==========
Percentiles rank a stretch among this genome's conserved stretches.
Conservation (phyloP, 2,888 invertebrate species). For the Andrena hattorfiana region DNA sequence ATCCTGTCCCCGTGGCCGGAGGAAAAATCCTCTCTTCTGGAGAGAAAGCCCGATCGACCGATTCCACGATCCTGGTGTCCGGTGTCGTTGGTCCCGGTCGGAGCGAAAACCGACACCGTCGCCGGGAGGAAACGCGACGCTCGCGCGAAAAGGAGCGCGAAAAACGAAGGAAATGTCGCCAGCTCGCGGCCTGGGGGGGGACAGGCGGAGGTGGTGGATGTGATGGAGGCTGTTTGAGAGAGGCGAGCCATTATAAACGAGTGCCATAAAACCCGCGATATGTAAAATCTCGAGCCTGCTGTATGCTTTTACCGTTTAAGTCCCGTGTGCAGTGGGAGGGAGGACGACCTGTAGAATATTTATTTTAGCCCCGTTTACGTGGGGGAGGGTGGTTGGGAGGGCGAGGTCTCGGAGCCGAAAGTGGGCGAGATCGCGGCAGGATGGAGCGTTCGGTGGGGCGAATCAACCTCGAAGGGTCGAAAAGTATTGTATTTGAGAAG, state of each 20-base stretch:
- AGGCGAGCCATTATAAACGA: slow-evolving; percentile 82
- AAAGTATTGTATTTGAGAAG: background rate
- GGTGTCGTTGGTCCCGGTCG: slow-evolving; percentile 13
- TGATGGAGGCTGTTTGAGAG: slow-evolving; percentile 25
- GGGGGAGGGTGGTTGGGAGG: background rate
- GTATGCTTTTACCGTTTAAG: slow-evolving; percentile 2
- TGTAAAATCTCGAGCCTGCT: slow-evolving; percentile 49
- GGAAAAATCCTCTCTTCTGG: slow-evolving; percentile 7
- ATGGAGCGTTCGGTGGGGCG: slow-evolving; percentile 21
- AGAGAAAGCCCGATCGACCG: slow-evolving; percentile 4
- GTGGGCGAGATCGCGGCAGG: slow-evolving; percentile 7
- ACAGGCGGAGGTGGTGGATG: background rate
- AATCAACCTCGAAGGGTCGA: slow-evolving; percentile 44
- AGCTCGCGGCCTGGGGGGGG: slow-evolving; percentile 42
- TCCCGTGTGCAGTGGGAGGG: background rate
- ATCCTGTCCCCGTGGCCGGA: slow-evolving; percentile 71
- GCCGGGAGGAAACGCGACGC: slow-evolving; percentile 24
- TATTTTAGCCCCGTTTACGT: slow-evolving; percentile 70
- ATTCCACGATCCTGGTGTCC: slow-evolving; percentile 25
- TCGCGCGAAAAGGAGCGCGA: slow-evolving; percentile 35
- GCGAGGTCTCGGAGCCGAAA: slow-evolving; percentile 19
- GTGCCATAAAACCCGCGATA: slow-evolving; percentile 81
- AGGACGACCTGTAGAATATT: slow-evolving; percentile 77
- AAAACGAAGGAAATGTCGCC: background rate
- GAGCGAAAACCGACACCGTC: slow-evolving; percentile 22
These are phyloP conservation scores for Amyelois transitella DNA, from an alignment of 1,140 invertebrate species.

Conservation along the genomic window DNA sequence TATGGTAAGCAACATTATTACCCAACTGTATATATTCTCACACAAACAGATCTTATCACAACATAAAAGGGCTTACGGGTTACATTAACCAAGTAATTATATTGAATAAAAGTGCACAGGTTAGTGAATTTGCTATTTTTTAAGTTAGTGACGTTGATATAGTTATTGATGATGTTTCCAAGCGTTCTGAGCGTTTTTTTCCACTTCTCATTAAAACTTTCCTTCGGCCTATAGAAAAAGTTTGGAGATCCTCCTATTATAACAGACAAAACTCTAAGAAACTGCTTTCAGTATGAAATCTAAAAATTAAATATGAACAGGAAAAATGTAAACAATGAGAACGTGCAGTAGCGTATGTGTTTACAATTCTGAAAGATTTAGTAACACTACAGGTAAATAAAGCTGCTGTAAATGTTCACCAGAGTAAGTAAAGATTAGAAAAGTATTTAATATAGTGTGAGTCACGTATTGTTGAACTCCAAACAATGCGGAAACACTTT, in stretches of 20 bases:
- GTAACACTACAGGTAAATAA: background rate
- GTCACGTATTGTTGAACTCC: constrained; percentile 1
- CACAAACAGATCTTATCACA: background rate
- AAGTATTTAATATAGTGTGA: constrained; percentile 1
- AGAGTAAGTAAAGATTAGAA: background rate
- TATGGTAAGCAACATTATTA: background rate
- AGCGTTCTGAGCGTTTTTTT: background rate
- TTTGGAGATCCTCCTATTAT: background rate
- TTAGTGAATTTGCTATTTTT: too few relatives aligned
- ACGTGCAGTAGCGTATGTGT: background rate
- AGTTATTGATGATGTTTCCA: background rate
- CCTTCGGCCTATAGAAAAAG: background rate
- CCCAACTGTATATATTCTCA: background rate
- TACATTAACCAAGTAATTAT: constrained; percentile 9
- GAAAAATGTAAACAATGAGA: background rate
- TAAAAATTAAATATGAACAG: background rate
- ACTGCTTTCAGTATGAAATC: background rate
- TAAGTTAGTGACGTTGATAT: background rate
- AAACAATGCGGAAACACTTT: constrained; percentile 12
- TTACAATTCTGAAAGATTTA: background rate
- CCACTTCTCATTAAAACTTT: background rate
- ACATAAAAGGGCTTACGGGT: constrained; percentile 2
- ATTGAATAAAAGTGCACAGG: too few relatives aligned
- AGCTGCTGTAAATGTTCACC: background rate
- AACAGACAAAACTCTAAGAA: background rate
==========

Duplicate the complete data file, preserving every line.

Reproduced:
Percentiles rank a stretch among this genome's conserved stretches.
Conservation (phyloP, 2,888 invertebrate species). For the Andrena hattorfiana region DNA sequence ATCCTGTCCCCGTGGCCGGAGGAAAAATCCTCTCTTCTGGAGAGAAAGCCCGATCGACCGATTCCACGATCCTGGTGTCCGGTGTCGTTGGTCCCGGTCGGAGCGAAAACCGACACCGTCGCCGGGAGGAAACGCGACGCTCGCGCGAAAAGGAGCGCGAAAAACGAAGGAAATGTCGCCAGCTCGCGGCCTGGGGGGGGACAGGCGGAGGTGGTGGATGTGATGGAGGCTGTTTGAGAGAGGCGAGCCATTATAAACGAGTGCCATAAAACCCGCGATATGTAAAATCTCGAGCCTGCTGTATGCTTTTACCGTTTAAGTCCCGTGTGCAGTGGGAGGGAGGACGACCTGTAGAATATTTATTTTAGCCCCGTTTACGTGGGGGAGGGTGGTTGGGAGGGCGAGGTCTCGGAGCCGAAAGTGGGCGAGATCGCGGCAGGATGGAGCGTTCGGTGGGGCGAATCAACCTCGAAGGGTCGAAAAGTATTGTATTTGAGAAG, state of each 20-base stretch:
- AGGCGAGCCATTATAAACGA: slow-evolving; percentile 82
- AAAGTATTGTATTTGAGAAG: background rate
- GGTGTCGTTGGTCCCGGTCG: slow-evolving; percentile 13
- TGATGGAGGCTGTTTGAGAG: slow-evolving; percentile 25
- GGGGGAGGGTGGTTGGGAGG: background rate
- GTATGCTTTTACCGTTTAAG: slow-evolving; percentile 2
- TGTAAAATCTCGAGCCTGCT: slow-evolving; percentile 49
- GGAAAAATCCTCTCTTCTGG: slow-evolving; percentile 7
- ATGGAGCGTTCGGTGGGGCG: slow-evolving; percentile 21
- AGAGAAAGCCCGATCGACCG: slow-evolving; percentile 4
- GTGGGCGAGATCGCGGCAGG: slow-evolving; percentile 7
- ACAGGCGGAGGTGGTGGATG: background rate
- AATCAACCTCGAAGGGTCGA: slow-evolving; percentile 44
- AGCTCGCGGCCTGGGGGGGG: slow-evolving; percentile 42
- TCCCGTGTGCAGTGGGAGGG: background rate
- ATCCTGTCCCCGTGGCCGGA: slow-evolving; percentile 71
- GCCGGGAGGAAACGCGACGC: slow-evolving; percentile 24
- TATTTTAGCCCCGTTTACGT: slow-evolving; percentile 70
- ATTCCACGATCCTGGTGTCC: slow-evolving; percentile 25
- TCGCGCGAAAAGGAGCGCGA: slow-evolving; percentile 35
- GCGAGGTCTCGGAGCCGAAA: slow-evolving; percentile 19
- GTGCCATAAAACCCGCGATA: slow-evolving; percentile 81
- AGGACGACCTGTAGAATATT: slow-evolving; percentile 77
- AAAACGAAGGAAATGTCGCC: background rate
- GAGCGAAAACCGACACCGTC: slow-evolving; percentile 22
These are phyloP conservation scores for Amyelois transitella DNA, from an alignment of 1,140 invertebrate species.

Conservation along the genomic window DNA sequence TATGGTAAGCAACATTATTACCCAACTGTATATATTCTCACACAAACAGATCTTATCACAACATAAAAGGGCTTACGGGTTACATTAACCAAGTAATTATATTGAATAAAAGTGCACAGGTTAGTGAATTTGCTATTTTTTAAGTTAGTGACGTTGATATAGTTATTGATGATGTTTCCAAGCGTTCTGAGCGTTTTTTTCCACTTCTCATTAAAACTTTCCTTCGGCCTATAGAAAAAGTTTGGAGATCCTCCTATTATAACAGACAAAACTCTAAGAAACTGCTTTCAGTATGAAATCTAAAAATTAAATATGAACAGGAAAAATGTAAACAATGAGAACGTGCAGTAGCGTATGTGTTTACAATTCTGAAAGATTTAGTAACACTACAGGTAAATAAAGCTGCTGTAAATGTTCACCAGAGTAAGTAAAGATTAGAAAAGTATTTAATATAGTGTGAGTCACGTATTGTTGAACTCCAAACAATGCGGAAACACTTT, in stretches of 20 bases:
- GTAACACTACAGGTAAATAA: background rate
- GTCACGTATTGTTGAACTCC: constrained; percentile 1
- CACAAACAGATCTTATCACA: background rate
- AAGTATTTAATATAGTGTGA: constrained; percentile 1
- AGAGTAAGTAAAGATTAGAA: background rate
- TATGGTAAGCAACATTATTA: background rate
- AGCGTTCTGAGCGTTTTTTT: background rate
- TTTGGAGATCCTCCTATTAT: background rate
- TTAGTGAATTTGCTATTTTT: too few relatives aligned
- ACGTGCAGTAGCGTATGTGT: background rate
- AGTTATTGATGATGTTTCCA: background rate
- CCTTCGGCCTATAGAAAAAG: background rate
- CCCAACTGTATATATTCTCA: background rate
- TACATTAACCAAGTAATTAT: constrained; percentile 9
- GAAAAATGTAAACAATGAGA: background rate
- TAAAAATTAAATATGAACAG: background rate
- ACTGCTTTCAGTATGAAATC: background rate
- TAAGTTAGTGACGTTGATAT: background rate
- AAACAATGCGGAAACACTTT: constrained; percentile 12
- TTACAATTCTGAAAGATTTA: background rate
- CCACTTCTCATTAAAACTTT: background rate
- ACATAAAAGGGCTTACGGGT: constrained; percentile 2
- ATTGAATAAAAGTGCACAGG: too few relatives aligned
- AGCTGCTGTAAATGTTCACC: background rate
- AACAGACAAAACTCTAAGAA: background rate